The plot is very silly but it did hold our interest mostly due to the likeable cast. The final fight scene just went on and on and on and on….and then it went on again. It was a bit too much to have Vikram pop out of a coffin shaped box and start chasing the bad guys, especially when wearing a powder blue polyester suit. There is only so much disbelief we can suspend. The songs are fun and the overall visual design is great.
Heather says: Having bought this film solely because of the description on the back of the DVD, I was delighted to find out it was such a fun movie to watch. The fashions and hairstyles are fab and make the film a real visual treat. It certainly lived up to the promise on the cover! Dolly’s antics are hilarious and Vikram seems to be as unstoppable as Cher. The plot makes no sense whatsoever, and yet it’s somehow enthralling – if only to see just how many attempts on his life Vikram can survive. Madan is quite determined in his dedication to Dolly, or rather to her supposed fortune and provides a nice air of sleaze. The film really does belong to the girls though – all play very strong characters which is a lovely change from the more usual hero-centric films of the time. Shyama is fantastic as the women who will let nothing stop her in her quest to own more artificial hair than anyone else. Rekha shines as the village girl, and proves right from the beginning of her career that she sure can act. I love the soundtrack by Sonik Omi and the whole sixties vibe to the film. Such a fun movie – I give this 4 stars.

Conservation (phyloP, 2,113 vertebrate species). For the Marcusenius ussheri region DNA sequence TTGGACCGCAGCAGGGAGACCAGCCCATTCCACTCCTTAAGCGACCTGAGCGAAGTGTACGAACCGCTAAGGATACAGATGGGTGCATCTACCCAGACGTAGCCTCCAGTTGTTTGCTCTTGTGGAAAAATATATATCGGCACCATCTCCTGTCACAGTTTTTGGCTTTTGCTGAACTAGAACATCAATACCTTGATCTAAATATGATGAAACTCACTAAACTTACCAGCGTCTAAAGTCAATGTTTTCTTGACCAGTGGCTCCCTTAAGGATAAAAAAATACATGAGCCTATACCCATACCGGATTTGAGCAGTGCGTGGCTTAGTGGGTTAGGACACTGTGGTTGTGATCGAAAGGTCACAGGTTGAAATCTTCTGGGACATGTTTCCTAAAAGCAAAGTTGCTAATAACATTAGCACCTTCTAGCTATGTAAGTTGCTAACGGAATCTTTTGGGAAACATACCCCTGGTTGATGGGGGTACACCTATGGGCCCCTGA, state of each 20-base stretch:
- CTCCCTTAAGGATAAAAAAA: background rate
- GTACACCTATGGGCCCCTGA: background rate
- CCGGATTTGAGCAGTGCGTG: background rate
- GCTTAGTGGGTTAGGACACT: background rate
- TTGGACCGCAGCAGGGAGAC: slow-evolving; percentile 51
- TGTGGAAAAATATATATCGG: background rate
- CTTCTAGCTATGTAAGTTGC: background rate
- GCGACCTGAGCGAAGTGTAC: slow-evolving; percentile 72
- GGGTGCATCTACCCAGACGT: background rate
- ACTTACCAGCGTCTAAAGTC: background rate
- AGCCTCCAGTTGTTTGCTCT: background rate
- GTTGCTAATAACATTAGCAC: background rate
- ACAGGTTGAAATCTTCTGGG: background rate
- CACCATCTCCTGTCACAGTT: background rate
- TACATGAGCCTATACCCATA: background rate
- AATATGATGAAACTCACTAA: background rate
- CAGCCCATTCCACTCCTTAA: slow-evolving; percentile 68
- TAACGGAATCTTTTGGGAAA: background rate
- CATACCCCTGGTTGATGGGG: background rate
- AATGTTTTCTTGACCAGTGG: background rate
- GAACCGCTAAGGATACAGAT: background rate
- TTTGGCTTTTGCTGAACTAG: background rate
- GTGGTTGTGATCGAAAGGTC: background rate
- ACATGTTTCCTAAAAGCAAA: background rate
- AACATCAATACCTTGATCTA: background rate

Temple says: I also bought this DVD purely on the strength of the cover and the blurb. It’s so nice to find truth in advertising! Its a very stylish effort, and always a pleasure to watch. The performances are mostly fun, although Navin Nischol will never be the hero of my dreams. Wooden is a kind description. Rekha was lovely and charming in this sympathetic role. I really enjoyed seeing her in such a girly avatar for a change. Shyama was impressively insane in her role and really made an impression. I do like an evil stepmother on film and she was one of the best! This is the film that taught me the very useful phrase “Yeh Vikram nahin hai!” so it will always be special to me! It’s fun, but ultimately not a stellar example. I give it 3 stars.